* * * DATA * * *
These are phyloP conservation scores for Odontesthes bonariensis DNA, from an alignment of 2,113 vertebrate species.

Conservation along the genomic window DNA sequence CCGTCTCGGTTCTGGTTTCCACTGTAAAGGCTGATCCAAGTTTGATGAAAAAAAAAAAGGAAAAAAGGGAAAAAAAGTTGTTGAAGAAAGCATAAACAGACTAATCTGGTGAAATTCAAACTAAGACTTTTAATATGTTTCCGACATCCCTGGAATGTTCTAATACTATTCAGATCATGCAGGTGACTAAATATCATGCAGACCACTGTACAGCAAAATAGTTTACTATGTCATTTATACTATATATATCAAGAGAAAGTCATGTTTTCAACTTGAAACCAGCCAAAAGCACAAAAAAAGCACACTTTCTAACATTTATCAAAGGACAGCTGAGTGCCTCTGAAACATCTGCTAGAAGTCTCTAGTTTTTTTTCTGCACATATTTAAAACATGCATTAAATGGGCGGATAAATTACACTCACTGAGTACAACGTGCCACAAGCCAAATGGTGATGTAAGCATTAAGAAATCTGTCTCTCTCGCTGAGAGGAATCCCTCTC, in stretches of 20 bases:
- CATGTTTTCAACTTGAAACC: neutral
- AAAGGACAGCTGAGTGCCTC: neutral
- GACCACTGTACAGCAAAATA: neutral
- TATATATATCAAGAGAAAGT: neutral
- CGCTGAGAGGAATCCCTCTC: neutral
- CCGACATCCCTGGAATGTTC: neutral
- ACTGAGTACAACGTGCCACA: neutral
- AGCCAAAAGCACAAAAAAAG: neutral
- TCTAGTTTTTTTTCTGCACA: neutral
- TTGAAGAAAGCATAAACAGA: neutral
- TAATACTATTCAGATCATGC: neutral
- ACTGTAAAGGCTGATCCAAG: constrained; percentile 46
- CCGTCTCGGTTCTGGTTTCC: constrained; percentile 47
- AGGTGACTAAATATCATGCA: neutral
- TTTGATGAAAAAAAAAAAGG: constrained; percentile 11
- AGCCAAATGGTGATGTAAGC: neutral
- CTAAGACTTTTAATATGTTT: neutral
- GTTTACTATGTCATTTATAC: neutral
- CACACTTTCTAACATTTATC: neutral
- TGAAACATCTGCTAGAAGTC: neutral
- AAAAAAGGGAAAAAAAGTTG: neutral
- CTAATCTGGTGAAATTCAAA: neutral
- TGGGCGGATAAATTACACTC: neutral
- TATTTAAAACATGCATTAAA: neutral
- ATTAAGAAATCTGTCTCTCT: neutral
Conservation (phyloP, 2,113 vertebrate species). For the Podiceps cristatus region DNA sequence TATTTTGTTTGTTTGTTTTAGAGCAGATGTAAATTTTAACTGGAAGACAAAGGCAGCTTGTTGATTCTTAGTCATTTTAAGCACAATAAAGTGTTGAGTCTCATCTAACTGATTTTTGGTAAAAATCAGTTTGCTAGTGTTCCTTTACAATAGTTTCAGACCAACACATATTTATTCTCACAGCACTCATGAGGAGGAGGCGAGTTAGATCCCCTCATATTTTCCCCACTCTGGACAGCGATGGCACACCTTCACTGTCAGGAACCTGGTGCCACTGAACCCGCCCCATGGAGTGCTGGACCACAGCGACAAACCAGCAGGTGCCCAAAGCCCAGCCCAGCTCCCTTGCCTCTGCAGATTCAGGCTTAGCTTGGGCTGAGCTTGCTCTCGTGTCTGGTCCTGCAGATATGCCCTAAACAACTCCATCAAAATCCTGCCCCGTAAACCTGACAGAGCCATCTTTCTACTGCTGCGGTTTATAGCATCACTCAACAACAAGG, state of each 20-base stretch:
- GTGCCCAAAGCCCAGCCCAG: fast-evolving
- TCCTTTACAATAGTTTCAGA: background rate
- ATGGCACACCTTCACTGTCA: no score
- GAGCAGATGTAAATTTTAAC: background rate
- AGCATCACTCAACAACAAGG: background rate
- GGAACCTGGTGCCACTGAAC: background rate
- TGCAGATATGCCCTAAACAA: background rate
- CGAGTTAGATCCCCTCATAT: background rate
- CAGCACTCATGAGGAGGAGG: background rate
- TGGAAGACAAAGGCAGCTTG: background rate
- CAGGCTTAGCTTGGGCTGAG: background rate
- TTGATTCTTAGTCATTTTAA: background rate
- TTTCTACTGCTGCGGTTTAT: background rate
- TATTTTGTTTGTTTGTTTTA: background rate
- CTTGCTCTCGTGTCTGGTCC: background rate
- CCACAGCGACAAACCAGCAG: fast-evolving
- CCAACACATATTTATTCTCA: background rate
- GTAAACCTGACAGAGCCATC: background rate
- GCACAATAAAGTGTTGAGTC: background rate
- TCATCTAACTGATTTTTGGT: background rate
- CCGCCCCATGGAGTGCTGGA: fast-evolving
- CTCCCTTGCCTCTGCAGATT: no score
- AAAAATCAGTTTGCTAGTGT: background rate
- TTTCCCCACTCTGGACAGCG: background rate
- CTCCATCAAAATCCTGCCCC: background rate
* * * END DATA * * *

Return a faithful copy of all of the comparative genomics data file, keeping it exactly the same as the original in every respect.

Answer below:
These are phyloP conservation scores for Odontesthes bonariensis DNA, from an alignment of 2,113 vertebrate species.

Conservation along the genomic window DNA sequence CCGTCTCGGTTCTGGTTTCCACTGTAAAGGCTGATCCAAGTTTGATGAAAAAAAAAAAGGAAAAAAGGGAAAAAAAGTTGTTGAAGAAAGCATAAACAGACTAATCTGGTGAAATTCAAACTAAGACTTTTAATATGTTTCCGACATCCCTGGAATGTTCTAATACTATTCAGATCATGCAGGTGACTAAATATCATGCAGACCACTGTACAGCAAAATAGTTTACTATGTCATTTATACTATATATATCAAGAGAAAGTCATGTTTTCAACTTGAAACCAGCCAAAAGCACAAAAAAAGCACACTTTCTAACATTTATCAAAGGACAGCTGAGTGCCTCTGAAACATCTGCTAGAAGTCTCTAGTTTTTTTTCTGCACATATTTAAAACATGCATTAAATGGGCGGATAAATTACACTCACTGAGTACAACGTGCCACAAGCCAAATGGTGATGTAAGCATTAAGAAATCTGTCTCTCTCGCTGAGAGGAATCCCTCTC, in stretches of 20 bases:
- CATGTTTTCAACTTGAAACC: neutral
- AAAGGACAGCTGAGTGCCTC: neutral
- GACCACTGTACAGCAAAATA: neutral
- TATATATATCAAGAGAAAGT: neutral
- CGCTGAGAGGAATCCCTCTC: neutral
- CCGACATCCCTGGAATGTTC: neutral
- ACTGAGTACAACGTGCCACA: neutral
- AGCCAAAAGCACAAAAAAAG: neutral
- TCTAGTTTTTTTTCTGCACA: neutral
- TTGAAGAAAGCATAAACAGA: neutral
- TAATACTATTCAGATCATGC: neutral
- ACTGTAAAGGCTGATCCAAG: constrained; percentile 46
- CCGTCTCGGTTCTGGTTTCC: constrained; percentile 47
- AGGTGACTAAATATCATGCA: neutral
- TTTGATGAAAAAAAAAAAGG: constrained; percentile 11
- AGCCAAATGGTGATGTAAGC: neutral
- CTAAGACTTTTAATATGTTT: neutral
- GTTTACTATGTCATTTATAC: neutral
- CACACTTTCTAACATTTATC: neutral
- TGAAACATCTGCTAGAAGTC: neutral
- AAAAAAGGGAAAAAAAGTTG: neutral
- CTAATCTGGTGAAATTCAAA: neutral
- TGGGCGGATAAATTACACTC: neutral
- TATTTAAAACATGCATTAAA: neutral
- ATTAAGAAATCTGTCTCTCT: neutral
Conservation (phyloP, 2,113 vertebrate species). For the Podiceps cristatus region DNA sequence TATTTTGTTTGTTTGTTTTAGAGCAGATGTAAATTTTAACTGGAAGACAAAGGCAGCTTGTTGATTCTTAGTCATTTTAAGCACAATAAAGTGTTGAGTCTCATCTAACTGATTTTTGGTAAAAATCAGTTTGCTAGTGTTCCTTTACAATAGTTTCAGACCAACACATATTTATTCTCACAGCACTCATGAGGAGGAGGCGAGTTAGATCCCCTCATATTTTCCCCACTCTGGACAGCGATGGCACACCTTCACTGTCAGGAACCTGGTGCCACTGAACCCGCCCCATGGAGTGCTGGACCACAGCGACAAACCAGCAGGTGCCCAAAGCCCAGCCCAGCTCCCTTGCCTCTGCAGATTCAGGCTTAGCTTGGGCTGAGCTTGCTCTCGTGTCTGGTCCTGCAGATATGCCCTAAACAACTCCATCAAAATCCTGCCCCGTAAACCTGACAGAGCCATCTTTCTACTGCTGCGGTTTATAGCATCACTCAACAACAAGG, state of each 20-base stretch:
- GTGCCCAAAGCCCAGCCCAG: fast-evolving
- TCCTTTACAATAGTTTCAGA: background rate
- ATGGCACACCTTCACTGTCA: no score
- GAGCAGATGTAAATTTTAAC: background rate
- AGCATCACTCAACAACAAGG: background rate
- GGAACCTGGTGCCACTGAAC: background rate
- TGCAGATATGCCCTAAACAA: background rate
- CGAGTTAGATCCCCTCATAT: background rate
- CAGCACTCATGAGGAGGAGG: background rate
- TGGAAGACAAAGGCAGCTTG: background rate
- CAGGCTTAGCTTGGGCTGAG: background rate
- TTGATTCTTAGTCATTTTAA: background rate
- TTTCTACTGCTGCGGTTTAT: background rate
- TATTTTGTTTGTTTGTTTTA: background rate
- CTTGCTCTCGTGTCTGGTCC: background rate
- CCACAGCGACAAACCAGCAG: fast-evolving
- CCAACACATATTTATTCTCA: background rate
- GTAAACCTGACAGAGCCATC: background rate
- GCACAATAAAGTGTTGAGTC: background rate
- TCATCTAACTGATTTTTGGT: background rate
- CCGCCCCATGGAGTGCTGGA: fast-evolving
- CTCCCTTGCCTCTGCAGATT: no score
- AAAAATCAGTTTGCTAGTGT: background rate
- TTTCCCCACTCTGGACAGCG: background rate
- CTCCATCAAAATCCTGCCCC: background rate